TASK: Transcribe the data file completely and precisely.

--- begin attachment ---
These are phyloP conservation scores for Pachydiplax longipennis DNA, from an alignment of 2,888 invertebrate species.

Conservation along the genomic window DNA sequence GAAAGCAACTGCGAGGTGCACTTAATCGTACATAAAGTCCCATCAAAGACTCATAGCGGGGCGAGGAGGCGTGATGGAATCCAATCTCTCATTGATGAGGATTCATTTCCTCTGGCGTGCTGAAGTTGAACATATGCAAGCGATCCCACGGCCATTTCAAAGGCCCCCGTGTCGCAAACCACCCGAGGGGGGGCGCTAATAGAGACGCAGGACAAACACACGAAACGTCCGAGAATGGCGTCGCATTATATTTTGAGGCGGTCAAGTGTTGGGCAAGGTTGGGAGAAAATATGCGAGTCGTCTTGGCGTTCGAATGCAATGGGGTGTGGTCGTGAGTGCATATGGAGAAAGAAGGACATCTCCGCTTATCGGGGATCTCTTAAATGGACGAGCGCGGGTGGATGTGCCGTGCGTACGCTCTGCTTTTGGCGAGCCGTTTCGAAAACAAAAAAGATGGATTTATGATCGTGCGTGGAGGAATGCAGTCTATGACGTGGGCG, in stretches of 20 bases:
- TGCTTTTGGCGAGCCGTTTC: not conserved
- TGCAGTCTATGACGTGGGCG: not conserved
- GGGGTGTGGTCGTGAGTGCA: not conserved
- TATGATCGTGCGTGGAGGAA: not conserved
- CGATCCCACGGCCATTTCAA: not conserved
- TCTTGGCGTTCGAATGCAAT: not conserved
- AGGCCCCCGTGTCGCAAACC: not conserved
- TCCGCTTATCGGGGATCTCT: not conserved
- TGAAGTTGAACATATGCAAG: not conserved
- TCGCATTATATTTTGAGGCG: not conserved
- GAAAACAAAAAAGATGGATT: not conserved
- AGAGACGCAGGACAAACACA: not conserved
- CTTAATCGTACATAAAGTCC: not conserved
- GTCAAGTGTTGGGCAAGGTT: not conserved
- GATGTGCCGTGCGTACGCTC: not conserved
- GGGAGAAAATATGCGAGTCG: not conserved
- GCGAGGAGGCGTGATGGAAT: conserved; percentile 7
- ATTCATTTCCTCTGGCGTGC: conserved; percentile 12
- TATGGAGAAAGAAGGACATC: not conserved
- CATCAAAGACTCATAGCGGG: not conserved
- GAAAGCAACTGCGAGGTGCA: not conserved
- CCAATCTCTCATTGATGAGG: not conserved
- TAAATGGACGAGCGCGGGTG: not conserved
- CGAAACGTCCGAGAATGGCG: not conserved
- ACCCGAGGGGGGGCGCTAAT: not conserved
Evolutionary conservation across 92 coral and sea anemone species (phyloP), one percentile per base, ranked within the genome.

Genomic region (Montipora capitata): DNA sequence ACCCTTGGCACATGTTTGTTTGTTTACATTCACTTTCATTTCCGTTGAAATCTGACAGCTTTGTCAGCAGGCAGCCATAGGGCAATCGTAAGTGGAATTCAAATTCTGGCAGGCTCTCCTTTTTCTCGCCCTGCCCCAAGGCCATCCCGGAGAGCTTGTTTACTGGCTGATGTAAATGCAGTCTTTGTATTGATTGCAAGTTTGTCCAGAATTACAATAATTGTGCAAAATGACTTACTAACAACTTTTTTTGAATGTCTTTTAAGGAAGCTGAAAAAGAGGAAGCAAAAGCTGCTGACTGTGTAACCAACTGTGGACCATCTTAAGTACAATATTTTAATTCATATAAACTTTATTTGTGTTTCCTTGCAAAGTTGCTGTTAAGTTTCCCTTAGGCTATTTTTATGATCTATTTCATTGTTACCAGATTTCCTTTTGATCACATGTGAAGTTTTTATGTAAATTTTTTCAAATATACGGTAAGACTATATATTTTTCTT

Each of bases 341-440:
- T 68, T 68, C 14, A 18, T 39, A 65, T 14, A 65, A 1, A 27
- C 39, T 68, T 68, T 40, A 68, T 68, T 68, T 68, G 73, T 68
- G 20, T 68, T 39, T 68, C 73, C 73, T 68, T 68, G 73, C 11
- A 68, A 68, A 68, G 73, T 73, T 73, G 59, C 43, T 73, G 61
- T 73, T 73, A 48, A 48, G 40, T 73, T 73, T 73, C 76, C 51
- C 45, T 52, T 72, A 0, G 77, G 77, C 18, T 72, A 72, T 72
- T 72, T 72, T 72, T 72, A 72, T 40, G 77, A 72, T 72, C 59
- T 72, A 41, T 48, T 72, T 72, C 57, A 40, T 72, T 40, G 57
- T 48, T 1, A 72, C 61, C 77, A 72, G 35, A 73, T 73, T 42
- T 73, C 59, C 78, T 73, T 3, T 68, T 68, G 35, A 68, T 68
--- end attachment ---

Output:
These are phyloP conservation scores for Pachydiplax longipennis DNA, from an alignment of 2,888 invertebrate species.

Conservation along the genomic window DNA sequence GAAAGCAACTGCGAGGTGCACTTAATCGTACATAAAGTCCCATCAAAGACTCATAGCGGGGCGAGGAGGCGTGATGGAATCCAATCTCTCATTGATGAGGATTCATTTCCTCTGGCGTGCTGAAGTTGAACATATGCAAGCGATCCCACGGCCATTTCAAAGGCCCCCGTGTCGCAAACCACCCGAGGGGGGGCGCTAATAGAGACGCAGGACAAACACACGAAACGTCCGAGAATGGCGTCGCATTATATTTTGAGGCGGTCAAGTGTTGGGCAAGGTTGGGAGAAAATATGCGAGTCGTCTTGGCGTTCGAATGCAATGGGGTGTGGTCGTGAGTGCATATGGAGAAAGAAGGACATCTCCGCTTATCGGGGATCTCTTAAATGGACGAGCGCGGGTGGATGTGCCGTGCGTACGCTCTGCTTTTGGCGAGCCGTTTCGAAAACAAAAAAGATGGATTTATGATCGTGCGTGGAGGAATGCAGTCTATGACGTGGGCG, in stretches of 20 bases:
- TGCTTTTGGCGAGCCGTTTC: not conserved
- TGCAGTCTATGACGTGGGCG: not conserved
- GGGGTGTGGTCGTGAGTGCA: not conserved
- TATGATCGTGCGTGGAGGAA: not conserved
- CGATCCCACGGCCATTTCAA: not conserved
- TCTTGGCGTTCGAATGCAAT: not conserved
- AGGCCCCCGTGTCGCAAACC: not conserved
- TCCGCTTATCGGGGATCTCT: not conserved
- TGAAGTTGAACATATGCAAG: not conserved
- TCGCATTATATTTTGAGGCG: not conserved
- GAAAACAAAAAAGATGGATT: not conserved
- AGAGACGCAGGACAAACACA: not conserved
- CTTAATCGTACATAAAGTCC: not conserved
- GTCAAGTGTTGGGCAAGGTT: not conserved
- GATGTGCCGTGCGTACGCTC: not conserved
- GGGAGAAAATATGCGAGTCG: not conserved
- GCGAGGAGGCGTGATGGAAT: conserved; percentile 7
- ATTCATTTCCTCTGGCGTGC: conserved; percentile 12
- TATGGAGAAAGAAGGACATC: not conserved
- CATCAAAGACTCATAGCGGG: not conserved
- GAAAGCAACTGCGAGGTGCA: not conserved
- CCAATCTCTCATTGATGAGG: not conserved
- TAAATGGACGAGCGCGGGTG: not conserved
- CGAAACGTCCGAGAATGGCG: not conserved
- ACCCGAGGGGGGGCGCTAAT: not conserved
Evolutionary conservation across 92 coral and sea anemone species (phyloP), one percentile per base, ranked within the genome.

Genomic region (Montipora capitata): DNA sequence ACCCTTGGCACATGTTTGTTTGTTTACATTCACTTTCATTTCCGTTGAAATCTGACAGCTTTGTCAGCAGGCAGCCATAGGGCAATCGTAAGTGGAATTCAAATTCTGGCAGGCTCTCCTTTTTCTCGCCCTGCCCCAAGGCCATCCCGGAGAGCTTGTTTACTGGCTGATGTAAATGCAGTCTTTGTATTGATTGCAAGTTTGTCCAGAATTACAATAATTGTGCAAAATGACTTACTAACAACTTTTTTTGAATGTCTTTTAAGGAAGCTGAAAAAGAGGAAGCAAAAGCTGCTGACTGTGTAACCAACTGTGGACCATCTTAAGTACAATATTTTAATTCATATAAACTTTATTTGTGTTTCCTTGCAAAGTTGCTGTTAAGTTTCCCTTAGGCTATTTTTATGATCTATTTCATTGTTACCAGATTTCCTTTTGATCACATGTGAAGTTTTTATGTAAATTTTTTCAAATATACGGTAAGACTATATATTTTTCTT

Each of bases 341-440:
- T 68, T 68, C 14, A 18, T 39, A 65, T 14, A 65, A 1, A 27
- C 39, T 68, T 68, T 40, A 68, T 68, T 68, T 68, G 73, T 68
- G 20, T 68, T 39, T 68, C 73, C 73, T 68, T 68, G 73, C 11
- A 68, A 68, A 68, G 73, T 73, T 73, G 59, C 43, T 73, G 61
- T 73, T 73, A 48, A 48, G 40, T 73, T 73, T 73, C 76, C 51
- C 45, T 52, T 72, A 0, G 77, G 77, C 18, T 72, A 72, T 72
- T 72, T 72, T 72, T 72, A 72, T 40, G 77, A 72, T 72, C 59
- T 72, A 41, T 48, T 72, T 72, C 57, A 40, T 72, T 40, G 57
- T 48, T 1, A 72, C 61, C 77, A 72, G 35, A 73, T 73, T 42
- T 73, C 59, C 78, T 73, T 3, T 68, T 68, G 35, A 68, T 68